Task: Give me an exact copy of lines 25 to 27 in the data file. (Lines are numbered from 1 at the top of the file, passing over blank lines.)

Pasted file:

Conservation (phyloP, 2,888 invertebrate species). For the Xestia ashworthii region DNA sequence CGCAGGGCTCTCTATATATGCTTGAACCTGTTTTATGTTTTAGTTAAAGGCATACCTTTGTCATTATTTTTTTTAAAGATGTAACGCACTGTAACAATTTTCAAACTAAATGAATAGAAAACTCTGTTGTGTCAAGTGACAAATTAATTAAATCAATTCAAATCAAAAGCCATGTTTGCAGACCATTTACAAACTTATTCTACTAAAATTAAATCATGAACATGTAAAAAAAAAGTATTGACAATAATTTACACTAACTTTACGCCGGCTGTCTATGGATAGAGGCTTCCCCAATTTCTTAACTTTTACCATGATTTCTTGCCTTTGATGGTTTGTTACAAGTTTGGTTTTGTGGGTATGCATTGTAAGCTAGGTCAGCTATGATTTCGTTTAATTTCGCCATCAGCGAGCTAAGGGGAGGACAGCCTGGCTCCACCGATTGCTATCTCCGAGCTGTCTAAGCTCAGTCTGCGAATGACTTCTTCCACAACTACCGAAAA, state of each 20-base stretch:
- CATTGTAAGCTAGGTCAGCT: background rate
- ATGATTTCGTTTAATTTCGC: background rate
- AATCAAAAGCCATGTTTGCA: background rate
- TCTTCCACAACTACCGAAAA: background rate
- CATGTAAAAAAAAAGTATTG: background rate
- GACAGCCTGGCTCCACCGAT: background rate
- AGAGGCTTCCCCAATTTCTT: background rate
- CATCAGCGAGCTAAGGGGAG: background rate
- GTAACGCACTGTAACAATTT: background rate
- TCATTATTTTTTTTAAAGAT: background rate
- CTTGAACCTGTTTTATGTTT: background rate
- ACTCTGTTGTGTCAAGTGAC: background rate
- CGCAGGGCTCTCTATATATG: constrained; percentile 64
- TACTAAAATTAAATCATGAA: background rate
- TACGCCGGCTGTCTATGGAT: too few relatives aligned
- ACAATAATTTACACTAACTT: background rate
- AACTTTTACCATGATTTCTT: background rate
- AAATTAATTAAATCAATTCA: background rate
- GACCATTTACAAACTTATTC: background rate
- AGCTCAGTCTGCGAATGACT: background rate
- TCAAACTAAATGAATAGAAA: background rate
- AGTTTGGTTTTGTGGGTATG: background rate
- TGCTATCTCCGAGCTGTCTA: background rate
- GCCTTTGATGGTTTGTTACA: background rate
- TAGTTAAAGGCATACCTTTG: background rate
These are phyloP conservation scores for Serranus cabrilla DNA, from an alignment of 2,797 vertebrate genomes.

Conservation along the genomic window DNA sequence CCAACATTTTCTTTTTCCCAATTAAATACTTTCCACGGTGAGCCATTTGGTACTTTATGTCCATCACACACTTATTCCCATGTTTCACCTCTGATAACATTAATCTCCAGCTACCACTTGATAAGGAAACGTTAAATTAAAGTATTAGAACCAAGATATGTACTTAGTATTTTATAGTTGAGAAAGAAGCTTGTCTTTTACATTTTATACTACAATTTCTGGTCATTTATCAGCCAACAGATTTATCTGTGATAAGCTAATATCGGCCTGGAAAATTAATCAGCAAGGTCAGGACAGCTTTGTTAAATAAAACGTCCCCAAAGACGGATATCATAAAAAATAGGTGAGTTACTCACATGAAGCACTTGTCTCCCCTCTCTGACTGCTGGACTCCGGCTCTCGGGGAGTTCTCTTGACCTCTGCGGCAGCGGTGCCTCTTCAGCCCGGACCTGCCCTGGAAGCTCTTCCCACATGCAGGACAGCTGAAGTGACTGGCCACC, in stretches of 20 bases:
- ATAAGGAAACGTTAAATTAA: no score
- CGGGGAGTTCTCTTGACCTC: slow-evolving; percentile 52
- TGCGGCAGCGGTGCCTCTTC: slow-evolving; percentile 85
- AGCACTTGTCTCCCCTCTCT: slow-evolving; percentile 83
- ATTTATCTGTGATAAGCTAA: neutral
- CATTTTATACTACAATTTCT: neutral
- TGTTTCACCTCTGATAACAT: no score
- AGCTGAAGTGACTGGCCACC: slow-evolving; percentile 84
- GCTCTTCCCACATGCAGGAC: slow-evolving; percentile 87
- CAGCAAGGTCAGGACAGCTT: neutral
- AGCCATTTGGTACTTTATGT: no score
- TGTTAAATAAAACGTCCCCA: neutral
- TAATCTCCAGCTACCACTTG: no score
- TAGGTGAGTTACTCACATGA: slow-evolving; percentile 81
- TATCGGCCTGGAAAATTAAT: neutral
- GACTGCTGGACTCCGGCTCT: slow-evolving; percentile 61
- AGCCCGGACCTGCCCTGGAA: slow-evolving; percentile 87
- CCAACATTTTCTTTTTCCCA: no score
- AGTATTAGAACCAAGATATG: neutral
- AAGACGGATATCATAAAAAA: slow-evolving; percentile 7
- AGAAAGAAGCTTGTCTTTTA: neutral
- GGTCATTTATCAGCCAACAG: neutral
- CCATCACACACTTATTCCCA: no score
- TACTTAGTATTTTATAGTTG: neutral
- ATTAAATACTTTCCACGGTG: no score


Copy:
- GCCTTTGATGGTTTGTTACA: background rate
- TAGTTAAAGGCATACCTTTG: background rate
These are phyloP conservation scores for Serranus cabrilla DNA, from an alignment of 2,797 vertebrate genomes.